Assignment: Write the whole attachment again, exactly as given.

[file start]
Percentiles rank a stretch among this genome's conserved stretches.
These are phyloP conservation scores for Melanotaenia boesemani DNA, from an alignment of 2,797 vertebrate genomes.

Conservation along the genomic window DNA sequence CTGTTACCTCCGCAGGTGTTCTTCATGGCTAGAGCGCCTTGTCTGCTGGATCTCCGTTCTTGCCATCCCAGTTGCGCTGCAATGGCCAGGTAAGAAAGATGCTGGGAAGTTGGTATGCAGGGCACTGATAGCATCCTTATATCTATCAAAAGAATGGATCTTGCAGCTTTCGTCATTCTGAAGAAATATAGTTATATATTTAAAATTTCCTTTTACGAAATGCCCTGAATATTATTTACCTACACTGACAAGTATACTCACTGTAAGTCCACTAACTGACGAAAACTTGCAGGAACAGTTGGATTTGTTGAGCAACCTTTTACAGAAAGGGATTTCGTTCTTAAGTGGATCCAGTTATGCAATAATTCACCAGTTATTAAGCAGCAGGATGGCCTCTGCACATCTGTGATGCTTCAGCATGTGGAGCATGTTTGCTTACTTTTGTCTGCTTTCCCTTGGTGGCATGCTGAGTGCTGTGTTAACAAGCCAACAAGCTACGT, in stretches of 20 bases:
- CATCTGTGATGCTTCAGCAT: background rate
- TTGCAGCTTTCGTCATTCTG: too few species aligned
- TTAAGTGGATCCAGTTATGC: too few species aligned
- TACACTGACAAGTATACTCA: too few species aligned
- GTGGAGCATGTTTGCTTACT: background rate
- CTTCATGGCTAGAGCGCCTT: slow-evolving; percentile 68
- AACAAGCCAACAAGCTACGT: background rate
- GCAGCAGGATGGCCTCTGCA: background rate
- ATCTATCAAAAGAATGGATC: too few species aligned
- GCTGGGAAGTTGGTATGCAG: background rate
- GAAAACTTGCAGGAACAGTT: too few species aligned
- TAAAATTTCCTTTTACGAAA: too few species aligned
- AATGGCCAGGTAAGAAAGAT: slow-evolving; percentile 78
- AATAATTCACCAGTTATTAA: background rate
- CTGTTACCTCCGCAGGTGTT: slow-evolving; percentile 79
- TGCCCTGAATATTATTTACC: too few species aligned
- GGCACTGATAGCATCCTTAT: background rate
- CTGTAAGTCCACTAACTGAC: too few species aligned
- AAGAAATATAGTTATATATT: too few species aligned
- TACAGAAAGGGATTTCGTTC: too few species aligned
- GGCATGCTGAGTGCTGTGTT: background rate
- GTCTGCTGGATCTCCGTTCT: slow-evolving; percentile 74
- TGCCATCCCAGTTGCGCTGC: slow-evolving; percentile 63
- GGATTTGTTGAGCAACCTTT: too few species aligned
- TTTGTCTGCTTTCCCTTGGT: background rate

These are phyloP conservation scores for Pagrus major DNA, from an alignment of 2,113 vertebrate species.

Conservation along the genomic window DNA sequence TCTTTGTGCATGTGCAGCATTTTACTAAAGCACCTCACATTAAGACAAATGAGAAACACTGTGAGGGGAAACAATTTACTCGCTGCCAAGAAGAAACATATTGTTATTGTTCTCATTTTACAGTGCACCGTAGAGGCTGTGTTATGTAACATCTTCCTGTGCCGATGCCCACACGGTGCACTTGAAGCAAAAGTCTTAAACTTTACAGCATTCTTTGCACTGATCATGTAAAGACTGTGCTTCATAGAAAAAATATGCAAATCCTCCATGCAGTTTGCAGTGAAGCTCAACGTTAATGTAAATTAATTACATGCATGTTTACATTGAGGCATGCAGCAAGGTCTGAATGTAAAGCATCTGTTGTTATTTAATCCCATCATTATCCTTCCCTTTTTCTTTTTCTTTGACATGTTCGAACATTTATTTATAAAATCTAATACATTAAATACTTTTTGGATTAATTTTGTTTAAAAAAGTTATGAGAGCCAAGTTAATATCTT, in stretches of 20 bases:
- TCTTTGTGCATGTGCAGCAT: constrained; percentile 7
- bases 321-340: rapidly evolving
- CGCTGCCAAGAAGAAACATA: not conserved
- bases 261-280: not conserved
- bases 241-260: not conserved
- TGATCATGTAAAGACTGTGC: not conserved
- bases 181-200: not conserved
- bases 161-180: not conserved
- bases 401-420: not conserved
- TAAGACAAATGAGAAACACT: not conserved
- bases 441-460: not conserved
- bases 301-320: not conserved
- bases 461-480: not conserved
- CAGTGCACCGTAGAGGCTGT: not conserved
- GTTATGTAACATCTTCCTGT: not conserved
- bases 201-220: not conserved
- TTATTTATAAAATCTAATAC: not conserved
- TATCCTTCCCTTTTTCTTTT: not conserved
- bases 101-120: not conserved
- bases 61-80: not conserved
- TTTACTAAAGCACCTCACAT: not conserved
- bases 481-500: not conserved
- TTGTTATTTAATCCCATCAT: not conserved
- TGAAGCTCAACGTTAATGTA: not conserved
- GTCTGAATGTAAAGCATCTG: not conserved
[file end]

Percentiles rank a stretch among this genome's conserved stretches.
These are phyloP conservation scores for Melanotaenia boesemani DNA, from an alignment of 2,797 vertebrate genomes.

Conservation along the genomic window DNA sequence CTGTTACCTCCGCAGGTGTTCTTCATGGCTAGAGCGCCTTGTCTGCTGGATCTCCGTTCTTGCCATCCCAGTTGCGCTGCAATGGCCAGGTAAGAAAGATGCTGGGAAGTTGGTATGCAGGGCACTGATAGCATCCTTATATCTATCAAAAGAATGGATCTTGCAGCTTTCGTCATTCTGAAGAAATATAGTTATATATTTAAAATTTCCTTTTACGAAATGCCCTGAATATTATTTACCTACACTGACAAGTATACTCACTGTAAGTCCACTAACTGACGAAAACTTGCAGGAACAGTTGGATTTGTTGAGCAACCTTTTACAGAAAGGGATTTCGTTCTTAAGTGGATCCAGTTATGCAATAATTCACCAGTTATTAAGCAGCAGGATGGCCTCTGCACATCTGTGATGCTTCAGCATGTGGAGCATGTTTGCTTACTTTTGTCTGCTTTCCCTTGGTGGCATGCTGAGTGCTGTGTTAACAAGCCAACAAGCTACGT, in stretches of 20 bases:
- CATCTGTGATGCTTCAGCAT: background rate
- TTGCAGCTTTCGTCATTCTG: too few species aligned
- TTAAGTGGATCCAGTTATGC: too few species aligned
- TACACTGACAAGTATACTCA: too few species aligned
- GTGGAGCATGTTTGCTTACT: background rate
- CTTCATGGCTAGAGCGCCTT: slow-evolving; percentile 68
- AACAAGCCAACAAGCTACGT: background rate
- GCAGCAGGATGGCCTCTGCA: background rate
- ATCTATCAAAAGAATGGATC: too few species aligned
- GCTGGGAAGTTGGTATGCAG: background rate
- GAAAACTTGCAGGAACAGTT: too few species aligned
- TAAAATTTCCTTTTACGAAA: too few species aligned
- AATGGCCAGGTAAGAAAGAT: slow-evolving; percentile 78
- AATAATTCACCAGTTATTAA: background rate
- CTGTTACCTCCGCAGGTGTT: slow-evolving; percentile 79
- TGCCCTGAATATTATTTACC: too few species aligned
- GGCACTGATAGCATCCTTAT: background rate
- CTGTAAGTCCACTAACTGAC: too few species aligned
- AAGAAATATAGTTATATATT: too few species aligned
- TACAGAAAGGGATTTCGTTC: too few species aligned
- GGCATGCTGAGTGCTGTGTT: background rate
- GTCTGCTGGATCTCCGTTCT: slow-evolving; percentile 74
- TGCCATCCCAGTTGCGCTGC: slow-evolving; percentile 63
- GGATTTGTTGAGCAACCTTT: too few species aligned
- TTTGTCTGCTTTCCCTTGGT: background rate

These are phyloP conservation scores for Pagrus major DNA, from an alignment of 2,113 vertebrate species.

Conservation along the genomic window DNA sequence TCTTTGTGCATGTGCAGCATTTTACTAAAGCACCTCACATTAAGACAAATGAGAAACACTGTGAGGGGAAACAATTTACTCGCTGCCAAGAAGAAACATATTGTTATTGTTCTCATTTTACAGTGCACCGTAGAGGCTGTGTTATGTAACATCTTCCTGTGCCGATGCCCACACGGTGCACTTGAAGCAAAAGTCTTAAACTTTACAGCATTCTTTGCACTGATCATGTAAAGACTGTGCTTCATAGAAAAAATATGCAAATCCTCCATGCAGTTTGCAGTGAAGCTCAACGTTAATGTAAATTAATTACATGCATGTTTACATTGAGGCATGCAGCAAGGTCTGAATGTAAAGCATCTGTTGTTATTTAATCCCATCATTATCCTTCCCTTTTTCTTTTTCTTTGACATGTTCGAACATTTATTTATAAAATCTAATACATTAAATACTTTTTGGATTAATTTTGTTTAAAAAAGTTATGAGAGCCAAGTTAATATCTT, in stretches of 20 bases:
- TCTTTGTGCATGTGCAGCAT: constrained; percentile 7
- bases 321-340: rapidly evolving
- CGCTGCCAAGAAGAAACATA: not conserved
- bases 261-280: not conserved
- bases 241-260: not conserved
- TGATCATGTAAAGACTGTGC: not conserved
- bases 181-200: not conserved
- bases 161-180: not conserved
- bases 401-420: not conserved
- TAAGACAAATGAGAAACACT: not conserved
- bases 441-460: not conserved
- bases 301-320: not conserved
- bases 461-480: not conserved
- CAGTGCACCGTAGAGGCTGT: not conserved
- GTTATGTAACATCTTCCTGT: not conserved
- bases 201-220: not conserved
- TTATTTATAAAATCTAATAC: not conserved
- TATCCTTCCCTTTTTCTTTT: not conserved
- bases 101-120: not conserved
- bases 61-80: not conserved
- TTTACTAAAGCACCTCACAT: not conserved
- bases 481-500: not conserved
- TTGTTATTTAATCCCATCAT: not conserved
- TGAAGCTCAACGTTAATGTA: not conserved
- GTCTGAATGTAAAGCATCTG: not conserved